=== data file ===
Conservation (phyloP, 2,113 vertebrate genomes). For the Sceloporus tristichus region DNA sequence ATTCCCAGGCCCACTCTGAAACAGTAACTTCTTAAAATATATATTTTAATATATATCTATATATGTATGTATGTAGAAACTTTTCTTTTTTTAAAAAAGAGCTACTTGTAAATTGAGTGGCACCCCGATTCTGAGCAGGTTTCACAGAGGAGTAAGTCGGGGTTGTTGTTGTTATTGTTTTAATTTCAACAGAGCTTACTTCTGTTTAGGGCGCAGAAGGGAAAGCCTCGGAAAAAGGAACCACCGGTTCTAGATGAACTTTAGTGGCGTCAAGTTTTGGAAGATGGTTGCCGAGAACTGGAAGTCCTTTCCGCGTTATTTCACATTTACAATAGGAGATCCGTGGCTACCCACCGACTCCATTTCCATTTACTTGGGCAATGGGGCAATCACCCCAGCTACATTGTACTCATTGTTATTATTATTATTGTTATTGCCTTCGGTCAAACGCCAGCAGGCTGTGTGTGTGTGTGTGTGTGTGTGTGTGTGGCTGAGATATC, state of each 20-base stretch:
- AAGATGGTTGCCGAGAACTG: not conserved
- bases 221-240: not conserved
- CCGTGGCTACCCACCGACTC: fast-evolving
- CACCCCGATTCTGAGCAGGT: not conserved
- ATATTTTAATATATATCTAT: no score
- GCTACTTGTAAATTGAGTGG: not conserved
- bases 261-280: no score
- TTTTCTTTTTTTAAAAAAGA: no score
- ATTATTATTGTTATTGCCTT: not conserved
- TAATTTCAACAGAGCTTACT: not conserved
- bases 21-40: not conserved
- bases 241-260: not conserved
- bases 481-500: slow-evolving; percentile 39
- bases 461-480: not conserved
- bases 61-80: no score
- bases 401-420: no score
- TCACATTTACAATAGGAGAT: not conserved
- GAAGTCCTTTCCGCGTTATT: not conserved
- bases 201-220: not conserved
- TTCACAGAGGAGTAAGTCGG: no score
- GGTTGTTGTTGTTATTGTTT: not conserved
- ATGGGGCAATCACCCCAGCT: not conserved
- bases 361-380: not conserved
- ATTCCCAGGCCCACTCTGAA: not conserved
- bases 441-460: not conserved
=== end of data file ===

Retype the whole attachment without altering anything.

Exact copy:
Conservation (phyloP, 2,113 vertebrate genomes). For the Sceloporus tristichus region DNA sequence ATTCCCAGGCCCACTCTGAAACAGTAACTTCTTAAAATATATATTTTAATATATATCTATATATGTATGTATGTAGAAACTTTTCTTTTTTTAAAAAAGAGCTACTTGTAAATTGAGTGGCACCCCGATTCTGAGCAGGTTTCACAGAGGAGTAAGTCGGGGTTGTTGTTGTTATTGTTTTAATTTCAACAGAGCTTACTTCTGTTTAGGGCGCAGAAGGGAAAGCCTCGGAAAAAGGAACCACCGGTTCTAGATGAACTTTAGTGGCGTCAAGTTTTGGAAGATGGTTGCCGAGAACTGGAAGTCCTTTCCGCGTTATTTCACATTTACAATAGGAGATCCGTGGCTACCCACCGACTCCATTTCCATTTACTTGGGCAATGGGGCAATCACCCCAGCTACATTGTACTCATTGTTATTATTATTATTGTTATTGCCTTCGGTCAAACGCCAGCAGGCTGTGTGTGTGTGTGTGTGTGTGTGTGTGTGGCTGAGATATC, state of each 20-base stretch:
- AAGATGGTTGCCGAGAACTG: not conserved
- bases 221-240: not conserved
- CCGTGGCTACCCACCGACTC: fast-evolving
- CACCCCGATTCTGAGCAGGT: not conserved
- ATATTTTAATATATATCTAT: no score
- GCTACTTGTAAATTGAGTGG: not conserved
- bases 261-280: no score
- TTTTCTTTTTTTAAAAAAGA: no score
- ATTATTATTGTTATTGCCTT: not conserved
- TAATTTCAACAGAGCTTACT: not conserved
- bases 21-40: not conserved
- bases 241-260: not conserved
- bases 481-500: slow-evolving; percentile 39
- bases 461-480: not conserved
- bases 61-80: no score
- bases 401-420: no score
- TCACATTTACAATAGGAGAT: not conserved
- GAAGTCCTTTCCGCGTTATT: not conserved
- bases 201-220: not conserved
- TTCACAGAGGAGTAAGTCGG: no score
- GGTTGTTGTTGTTATTGTTT: not conserved
- ATGGGGCAATCACCCCAGCT: not conserved
- bases 361-380: not conserved
- ATTCCCAGGCCCACTCTGAA: not conserved
- bases 441-460: not conserved